Volunteer of the Year nominee: Rachel Thomas – Chair of The Exmoor Society

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As the vote for our Park Protector Awards 2022 Volunteer of the Year gets underway, we spoke to one of the shortlisted nominees Rachel Thomas – Chair of The Exmoor Society – about her work and why National Parks matter to her.

How did you start volunteering in the National Park?

I started volunteering 40 years ago when I became a member of the Exmoor National Park Authority.  Living on the fringes of Exmoor I was enchanted by the beauty of its landscape and wanted both to protect it and, as a geography teacher, help others understand and enjoy it.  In the 1980s, the crisis Exmoor faced was the loss of moorland. It was estimated that up to 1,000 acres a year were vanishing – turning into farmland or into scrub.  Because Exmoor is so small this was having a huge impact on its character and the range of its habitats.  My greatest achievement  I think, was to guide the National Park Authority to measure this loss and take action to prevent it. The other great threat was forestry – large conifer plantations as a cash crop on our steep slopes – that Government funding made immensely attractive. Working with the staff and other members of the Authority we did our best to limit plantations to areas where they would have less impact on the beauty and diversity of the Park.  

Tell us about the volunteering you did in 2021 and what difference you think it’s made…

2021 was such a difficult year  and it is when the restorative power of National Parks was recognised by many who had, perhaps, never appreciated quite what comfort these wild and beautiful places can give.  At the Exmoor Society we decided to open our walks programme  to as many visitors as possible – they were a way of introducing the park to entirely new audiences and giving them the confidence to explore.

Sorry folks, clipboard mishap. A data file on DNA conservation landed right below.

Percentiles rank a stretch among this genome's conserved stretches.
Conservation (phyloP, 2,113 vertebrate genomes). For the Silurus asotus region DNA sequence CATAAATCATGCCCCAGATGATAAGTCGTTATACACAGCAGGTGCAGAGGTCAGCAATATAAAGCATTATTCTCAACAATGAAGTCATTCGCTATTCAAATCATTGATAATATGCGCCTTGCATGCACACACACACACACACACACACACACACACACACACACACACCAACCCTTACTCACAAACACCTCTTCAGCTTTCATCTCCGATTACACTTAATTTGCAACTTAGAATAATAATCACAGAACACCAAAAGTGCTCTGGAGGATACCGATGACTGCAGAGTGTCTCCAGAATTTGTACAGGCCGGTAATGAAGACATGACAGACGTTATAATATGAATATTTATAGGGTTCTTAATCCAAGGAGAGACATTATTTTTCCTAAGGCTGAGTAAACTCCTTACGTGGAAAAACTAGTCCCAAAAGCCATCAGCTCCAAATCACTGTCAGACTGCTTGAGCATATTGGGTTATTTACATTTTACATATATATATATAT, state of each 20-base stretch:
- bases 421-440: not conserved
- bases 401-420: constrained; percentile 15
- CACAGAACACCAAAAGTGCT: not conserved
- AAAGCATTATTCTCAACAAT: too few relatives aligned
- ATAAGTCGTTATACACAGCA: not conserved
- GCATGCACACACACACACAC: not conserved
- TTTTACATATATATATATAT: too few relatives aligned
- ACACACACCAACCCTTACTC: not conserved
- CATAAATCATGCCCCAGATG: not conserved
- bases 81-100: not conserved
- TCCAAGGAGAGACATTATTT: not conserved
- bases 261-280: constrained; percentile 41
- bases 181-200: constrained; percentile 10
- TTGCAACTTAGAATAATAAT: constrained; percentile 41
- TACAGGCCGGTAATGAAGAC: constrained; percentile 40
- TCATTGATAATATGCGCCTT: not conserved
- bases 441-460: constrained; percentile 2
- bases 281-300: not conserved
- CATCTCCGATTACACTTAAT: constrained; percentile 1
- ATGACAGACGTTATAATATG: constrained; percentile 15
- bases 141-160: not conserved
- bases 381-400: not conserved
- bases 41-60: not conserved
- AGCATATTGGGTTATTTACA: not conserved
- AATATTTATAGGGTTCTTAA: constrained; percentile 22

Over the 20 odd years that I have been chair, the Exmoor Society has become famous for its walks and by 2021 we could call on a team of experienced Exmoor historians, naturalists and geographers, all of whom were happy  to lead visitors to the moor’s most fascinating places. It made a huge difference to people, emerging from the isolation of lock down, to be steered safely back into the park.

How does it feel to be nominated and shortlisted for this?

I have to say it came as a total surprise and a slightly embarrassing one  as I am not keen on blowing my own trumpet. But my trustees insisted – and I now feel rather honoured and excited by it.

What would you say to anyone else thinking about volunteering in a National Park?

Volunteering is something I have done all my life –  I want to contribute in whatever way I can to protecting and understand the countryside , in particular Exmoor – and it has been profoundly rewarding.   The voluntary sector makes a difference. You can win small fights and big battles or just help out –  and along the way there is the enjoyment of meeting  like minded people, and sharing the pleasure we all take in the national park.

Why do you think National Parks are important?

National Parks are part of our national identity – they are what is left that is beautiful and naturally bountiful in England.  When we picture the countryside it is these large areas of open space,  the woods, coast, and small upland farms –  like the ones that pattern Exmoor – that we think of.  Technically they are important because they are many different habitats, they can be reservoirs for nature and biodiversity, they can sequester carbon and provide  somewhere  for millions of people to visit, but what really makes them matter is their place in our imagination – their peace and tranquillity, a sense of timelessness, and of nature and people in harmony.

You can cast your vote for Rachel, or any of the other shortlisted nominees for Volunteer of the Year HERE – deadline 30 June 2022.